The Railroad Ranch is primarily a baetis and pseudo fishery at this point, though midges might make an appearance some days. Bug activity is centered around the nicest hours of the day, from 11-3 or 4. Again, this time of year is characterized by lots of targets, many of them small. There are large trout rising for those willing to take their time to identify them. This is a great time to introduce interested anglers to sight fishing to rising trout as their are lots of targets to practice with.

The canyons below the Ranch are best saved for the nicer days at this point, these remote sections are no place to be stuck in a snowstorm! Keep an eye on the forecast and bring lots of layers, streamers, and nymphs if heading into the canyon country.

The lower river will continue to fish well, look for more dry fly activity to be taking place in the middle hours of the day as the weather turns the corner from cold and sunny to cold and cloudy!

Yellowstone National Park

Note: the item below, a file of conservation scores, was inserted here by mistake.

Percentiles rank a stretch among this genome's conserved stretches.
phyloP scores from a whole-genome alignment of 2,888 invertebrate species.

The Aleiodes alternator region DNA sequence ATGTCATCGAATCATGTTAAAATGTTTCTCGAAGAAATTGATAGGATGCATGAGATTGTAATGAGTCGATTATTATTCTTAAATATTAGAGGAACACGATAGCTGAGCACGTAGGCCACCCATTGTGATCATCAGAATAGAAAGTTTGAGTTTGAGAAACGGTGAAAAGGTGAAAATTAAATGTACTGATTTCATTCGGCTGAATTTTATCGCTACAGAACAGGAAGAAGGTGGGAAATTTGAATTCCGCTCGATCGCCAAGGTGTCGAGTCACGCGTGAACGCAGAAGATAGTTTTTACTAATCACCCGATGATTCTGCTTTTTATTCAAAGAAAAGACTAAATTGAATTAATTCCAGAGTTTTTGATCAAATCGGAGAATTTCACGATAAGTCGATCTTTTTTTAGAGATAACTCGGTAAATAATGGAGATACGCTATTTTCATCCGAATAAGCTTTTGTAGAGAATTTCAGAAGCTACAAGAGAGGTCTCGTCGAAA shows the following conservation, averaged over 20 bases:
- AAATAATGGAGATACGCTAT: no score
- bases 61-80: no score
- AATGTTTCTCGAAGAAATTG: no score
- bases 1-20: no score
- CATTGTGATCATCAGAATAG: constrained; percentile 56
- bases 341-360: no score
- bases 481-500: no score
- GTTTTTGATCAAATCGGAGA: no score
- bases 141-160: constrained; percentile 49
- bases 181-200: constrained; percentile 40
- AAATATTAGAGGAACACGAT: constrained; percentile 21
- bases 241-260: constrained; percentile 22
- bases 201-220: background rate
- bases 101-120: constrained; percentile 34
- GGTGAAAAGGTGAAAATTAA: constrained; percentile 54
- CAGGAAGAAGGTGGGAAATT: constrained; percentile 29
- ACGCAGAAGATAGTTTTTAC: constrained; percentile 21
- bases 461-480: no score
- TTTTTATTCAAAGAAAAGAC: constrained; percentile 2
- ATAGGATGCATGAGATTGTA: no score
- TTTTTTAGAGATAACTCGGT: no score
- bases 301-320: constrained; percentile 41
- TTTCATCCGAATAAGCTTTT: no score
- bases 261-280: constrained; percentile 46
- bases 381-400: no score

Daytime temps have now dropped and there is fresh snow in the high country. Waders are now something to not forget, that’s for sure. This weekend looks to have another offering of clouds, snow and generally scuzzy weather. If the forecast holds, Friday, Saturday, Sunday and Monday will usher in the first real storm of the Fall season. As the days get shorter, and the nights get colder we will see fewer and fewer solid options in the Park. Nighttime lows are routinely getting down into the 20’s in the high country, and that doesn’t bode well for the last of this year’s terrestrial crop. At the same time, we will see the activity window of Cutthroat Trout getting smaller and smaller as it takes longer for water temps to warm each day. So, whether you’re off to the Northeast Corner, or looking for one more shot at the Yellowstone River, the window of good fishing is getting smaller and smaller, and will be limited to the warmest portion of the day. The Madison in the Park is a bit of social experiment with quite a few folks fishing all the usual spots. With the weekend’s weather change, venture out and fish water where you don’t see anyone. Swing those shallow riffles or rip a streamer – those migratory fish make their way through the entire system, not just the Barns Pools or Beaver Meadows. More and more fish are moving in each day.